By Vinod Nair
In the last five to six months, the market has been a bit unpredictable. Mid and small caps have been wobbling. (Read our article, ‘Correction in Mid and Small caps’ on page 27). Nifty mid and small caps corrected by 13% and 20% from their respective 52-week highs. Many stocks traded in the wide range of +80% to –90%. Market has been trading cautiously factoring many risk points like increase in interest rate, oil price spike, INR depreciation and fiscal deficit concerns. And recently, post the below expectation numbers in Q4FY18 company results, market downgraded its forecast for FY19. Strong under performance tells us to infer that a good part of the many risks may have been factored in the market. Though cautious, market will look at the positive glimpses in the emerging economy.
A tailwind is formed by the third consecutive good monsoon and uptick in economic activity as shown in Q4FY18 economic data. Q4 GDP grew to 7.7%, marginally above expectation. While additional data in April was also positive, Index of Industrial Production (IIP) grew by 4.9%, above expectation. There is hope that earnings growth can resume soon.
We feel that this relief is likely to sustain and can get extended as per the actual financial numbers of Q1FY19 results. This will be a boost for the consumption story in India, which is a long-term theme. The start of monsoon has been good and market optimism is increasing, led by the Government’s emphasis on agriculture and allied activities. This could be a bumper for the rural economy which accounts for 45% of India’s GDP. We are very positive on staple, durable and discretionary segment. Sectors could be FMCG, auto and electrical. We are constructive on chemical, agro and IT. Pharma too is attractive on a long-term value basis with stock specific ideas.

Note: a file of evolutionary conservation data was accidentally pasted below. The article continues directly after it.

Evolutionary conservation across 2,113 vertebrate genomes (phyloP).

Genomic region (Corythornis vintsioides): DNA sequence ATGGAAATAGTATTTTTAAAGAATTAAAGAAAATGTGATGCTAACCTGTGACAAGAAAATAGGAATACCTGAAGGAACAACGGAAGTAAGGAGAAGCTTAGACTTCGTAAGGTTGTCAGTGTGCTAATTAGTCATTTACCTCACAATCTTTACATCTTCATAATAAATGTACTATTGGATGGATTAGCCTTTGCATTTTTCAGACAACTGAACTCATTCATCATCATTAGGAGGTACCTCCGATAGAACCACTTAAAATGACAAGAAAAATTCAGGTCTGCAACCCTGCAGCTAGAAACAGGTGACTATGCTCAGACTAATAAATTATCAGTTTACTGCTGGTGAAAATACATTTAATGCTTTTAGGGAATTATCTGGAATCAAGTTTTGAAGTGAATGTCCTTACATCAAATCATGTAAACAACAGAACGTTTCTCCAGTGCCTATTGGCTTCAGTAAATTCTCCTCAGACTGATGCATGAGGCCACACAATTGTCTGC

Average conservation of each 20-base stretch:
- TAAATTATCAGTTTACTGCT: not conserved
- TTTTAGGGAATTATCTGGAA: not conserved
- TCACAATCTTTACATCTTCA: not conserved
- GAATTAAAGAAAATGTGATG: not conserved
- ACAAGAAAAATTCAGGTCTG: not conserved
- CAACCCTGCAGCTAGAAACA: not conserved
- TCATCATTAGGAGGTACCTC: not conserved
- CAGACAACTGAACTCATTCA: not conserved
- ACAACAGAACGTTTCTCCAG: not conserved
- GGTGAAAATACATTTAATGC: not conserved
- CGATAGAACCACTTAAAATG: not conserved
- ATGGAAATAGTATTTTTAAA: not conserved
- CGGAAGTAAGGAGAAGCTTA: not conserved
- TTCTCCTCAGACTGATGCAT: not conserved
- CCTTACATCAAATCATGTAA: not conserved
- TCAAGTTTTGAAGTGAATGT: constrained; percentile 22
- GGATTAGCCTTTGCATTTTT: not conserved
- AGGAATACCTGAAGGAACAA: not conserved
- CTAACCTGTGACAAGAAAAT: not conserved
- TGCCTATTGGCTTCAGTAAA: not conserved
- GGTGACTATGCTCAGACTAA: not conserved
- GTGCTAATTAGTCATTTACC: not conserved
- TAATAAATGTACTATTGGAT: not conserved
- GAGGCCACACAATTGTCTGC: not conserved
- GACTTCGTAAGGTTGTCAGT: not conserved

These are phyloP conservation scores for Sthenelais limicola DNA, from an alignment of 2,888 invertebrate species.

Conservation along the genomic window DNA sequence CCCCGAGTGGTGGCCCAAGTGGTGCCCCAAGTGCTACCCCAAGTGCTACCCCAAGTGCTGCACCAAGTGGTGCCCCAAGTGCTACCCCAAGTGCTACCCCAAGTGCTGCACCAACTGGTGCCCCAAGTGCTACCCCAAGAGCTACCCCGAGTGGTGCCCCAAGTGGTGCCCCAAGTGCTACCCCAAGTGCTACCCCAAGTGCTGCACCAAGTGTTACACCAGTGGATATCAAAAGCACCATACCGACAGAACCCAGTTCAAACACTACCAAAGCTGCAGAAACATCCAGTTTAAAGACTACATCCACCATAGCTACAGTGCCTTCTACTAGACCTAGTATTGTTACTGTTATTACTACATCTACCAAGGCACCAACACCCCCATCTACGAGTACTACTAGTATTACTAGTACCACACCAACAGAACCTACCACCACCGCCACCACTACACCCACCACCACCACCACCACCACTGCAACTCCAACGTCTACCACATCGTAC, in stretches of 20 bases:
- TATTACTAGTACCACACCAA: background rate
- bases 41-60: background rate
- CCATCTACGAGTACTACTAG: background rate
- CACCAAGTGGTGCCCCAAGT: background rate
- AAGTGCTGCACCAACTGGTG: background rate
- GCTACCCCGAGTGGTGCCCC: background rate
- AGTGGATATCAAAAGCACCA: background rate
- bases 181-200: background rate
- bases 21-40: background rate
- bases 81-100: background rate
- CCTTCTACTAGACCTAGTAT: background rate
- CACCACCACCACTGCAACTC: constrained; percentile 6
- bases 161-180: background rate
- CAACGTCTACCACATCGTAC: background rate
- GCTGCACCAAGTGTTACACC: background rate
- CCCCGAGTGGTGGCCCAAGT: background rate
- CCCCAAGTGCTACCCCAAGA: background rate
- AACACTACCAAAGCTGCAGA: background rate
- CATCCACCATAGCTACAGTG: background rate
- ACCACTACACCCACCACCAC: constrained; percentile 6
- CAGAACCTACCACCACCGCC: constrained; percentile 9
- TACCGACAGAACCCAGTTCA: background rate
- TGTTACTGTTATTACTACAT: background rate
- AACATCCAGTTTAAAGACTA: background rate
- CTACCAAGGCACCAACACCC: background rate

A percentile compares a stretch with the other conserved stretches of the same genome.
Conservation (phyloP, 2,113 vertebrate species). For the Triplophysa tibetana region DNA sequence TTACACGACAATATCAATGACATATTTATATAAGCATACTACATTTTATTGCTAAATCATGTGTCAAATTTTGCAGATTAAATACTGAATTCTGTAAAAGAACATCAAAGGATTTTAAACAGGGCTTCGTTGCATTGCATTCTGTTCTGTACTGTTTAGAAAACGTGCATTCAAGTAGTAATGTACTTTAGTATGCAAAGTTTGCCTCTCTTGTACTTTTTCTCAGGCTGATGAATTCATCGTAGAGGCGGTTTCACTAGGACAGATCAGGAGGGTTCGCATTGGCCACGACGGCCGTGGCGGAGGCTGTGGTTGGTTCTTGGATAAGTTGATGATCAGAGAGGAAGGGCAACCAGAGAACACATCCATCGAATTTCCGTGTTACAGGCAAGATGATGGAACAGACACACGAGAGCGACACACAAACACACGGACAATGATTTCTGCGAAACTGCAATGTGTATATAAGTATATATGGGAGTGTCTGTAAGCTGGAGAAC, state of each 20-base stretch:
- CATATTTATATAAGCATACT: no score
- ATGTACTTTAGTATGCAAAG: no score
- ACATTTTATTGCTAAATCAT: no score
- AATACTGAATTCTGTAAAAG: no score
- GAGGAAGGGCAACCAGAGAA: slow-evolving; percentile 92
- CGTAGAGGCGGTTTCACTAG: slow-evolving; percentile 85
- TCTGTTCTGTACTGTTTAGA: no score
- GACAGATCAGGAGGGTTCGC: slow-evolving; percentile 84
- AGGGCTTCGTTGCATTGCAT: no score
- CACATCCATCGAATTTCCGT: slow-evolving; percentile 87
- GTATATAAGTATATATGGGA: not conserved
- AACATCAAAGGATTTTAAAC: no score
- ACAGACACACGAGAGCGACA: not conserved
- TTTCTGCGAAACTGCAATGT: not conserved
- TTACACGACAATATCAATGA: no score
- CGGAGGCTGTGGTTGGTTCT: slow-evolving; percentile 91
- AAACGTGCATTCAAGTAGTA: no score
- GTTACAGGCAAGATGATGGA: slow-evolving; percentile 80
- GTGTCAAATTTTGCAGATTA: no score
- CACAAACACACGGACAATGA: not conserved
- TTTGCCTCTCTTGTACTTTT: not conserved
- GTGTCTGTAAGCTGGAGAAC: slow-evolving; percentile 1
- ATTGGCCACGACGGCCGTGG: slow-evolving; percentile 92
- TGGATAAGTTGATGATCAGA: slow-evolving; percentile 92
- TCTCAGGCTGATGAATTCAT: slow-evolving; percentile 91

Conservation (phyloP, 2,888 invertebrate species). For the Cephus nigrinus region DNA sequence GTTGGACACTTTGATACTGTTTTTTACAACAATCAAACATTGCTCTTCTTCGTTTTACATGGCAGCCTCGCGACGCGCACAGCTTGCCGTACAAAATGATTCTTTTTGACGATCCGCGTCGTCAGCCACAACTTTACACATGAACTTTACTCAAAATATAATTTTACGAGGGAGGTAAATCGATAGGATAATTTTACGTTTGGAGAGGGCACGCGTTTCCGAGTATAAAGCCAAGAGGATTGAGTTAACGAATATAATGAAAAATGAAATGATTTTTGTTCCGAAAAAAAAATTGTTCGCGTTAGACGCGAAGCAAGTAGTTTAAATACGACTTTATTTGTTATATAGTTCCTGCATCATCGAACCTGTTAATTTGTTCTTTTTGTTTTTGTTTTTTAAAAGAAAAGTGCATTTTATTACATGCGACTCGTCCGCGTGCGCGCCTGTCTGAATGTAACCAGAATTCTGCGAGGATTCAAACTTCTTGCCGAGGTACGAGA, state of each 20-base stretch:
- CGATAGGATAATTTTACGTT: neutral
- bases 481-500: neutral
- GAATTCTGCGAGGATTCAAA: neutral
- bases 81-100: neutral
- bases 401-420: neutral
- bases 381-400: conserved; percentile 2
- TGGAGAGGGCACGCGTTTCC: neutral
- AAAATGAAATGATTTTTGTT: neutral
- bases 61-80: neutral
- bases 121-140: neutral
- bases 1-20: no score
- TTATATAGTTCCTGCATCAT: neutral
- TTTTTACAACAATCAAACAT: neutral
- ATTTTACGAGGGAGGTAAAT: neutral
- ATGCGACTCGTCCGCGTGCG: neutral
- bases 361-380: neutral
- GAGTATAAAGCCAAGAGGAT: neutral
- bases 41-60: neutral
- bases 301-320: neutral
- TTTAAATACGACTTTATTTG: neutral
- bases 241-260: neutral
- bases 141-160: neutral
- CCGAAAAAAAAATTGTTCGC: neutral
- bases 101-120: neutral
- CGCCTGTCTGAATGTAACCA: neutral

We have been suggesting a cautious view to our retail investors since the beginning of the year, largely in anticipation of volatility due to premium valuations, the likely shift in global funds and political risks. We had suggested revision in portfolios to include a higher mix of large caps, quality midcaps and consumption oriented sectors. We continue to hold that view.
Mid and small cap indices like Nifty Midcap 100 and Nifty Smallcap 100 have corrected by more than 13% and 20% from their 52 week high. During this period the main indices like Nifty50 were down by only 3%. This is because blue-chips oriented towards consumption like FMCG, auto, paint and housing with high weightage have done well. And some stocks in the index private banking and IT are also doing well. This consolidation in mid and small caps will stop as soon as the churning by mutual funds to adhere to SEBI norms on mutual fund categorization, are over. And outflow of FII funds from India will decline as valuations get more reasonable and global bond yields stabilise.
RBI decided to hike rates by 25bps against the general consensus but maintained a neutral stance. Market was hoping for a status quo with a hawkish stance indicating the possibility of hikes in the future. Instead, the RBI has taken a pro-active decision by removing the uncertainty. In the short-term we can hope for some respite in the bond and equity market, which will be positive for rate-sensitive stocks. In the medium-term, trajectory of interest rate will depend on the trend of inflation, oil prices and global bond yield which is currently on the upside.
US Fed Reserve and European Central Bank have announced their latest monetary policy. US Fed hiked rate by 25bps and has signaled for slightly more aggressive plan to have two more rate hikes this year compared to one previously. ECB kept its interest rates at the present levels and is likely to maintain status quo at least through the next summer of 2019. But it is planning to end its Euro 30 billion worth monthly bond buying program by the end of the year. The ECB is also on the same path of Fed to first taper its bond buying program (will reduce to Euro 15bn a month from October to December period and then end) before increasing the interest rates. Due to combined tightening, borrowing cost is likely to have some impact in developed and emerging markets in the short-term. But a good portion of this change in cost of borrowing is factored in by the market.
Domestic market has been experiencing a relief rally in the last two weeks, Nifty50 is up by 2%, Nifty Midcap is up by 3.4% and Nifty Smallcap is up by 4.5% as on 15th June. We anticipate this trend to continue in the short-term and which can develop further based on the actual Q1FY19 results, which are anticipated to be positive. A global headwind which can impact global markets in the medium-term is the initiation of a trade war (between US and China) and increase in bond yields, which are currently a concern.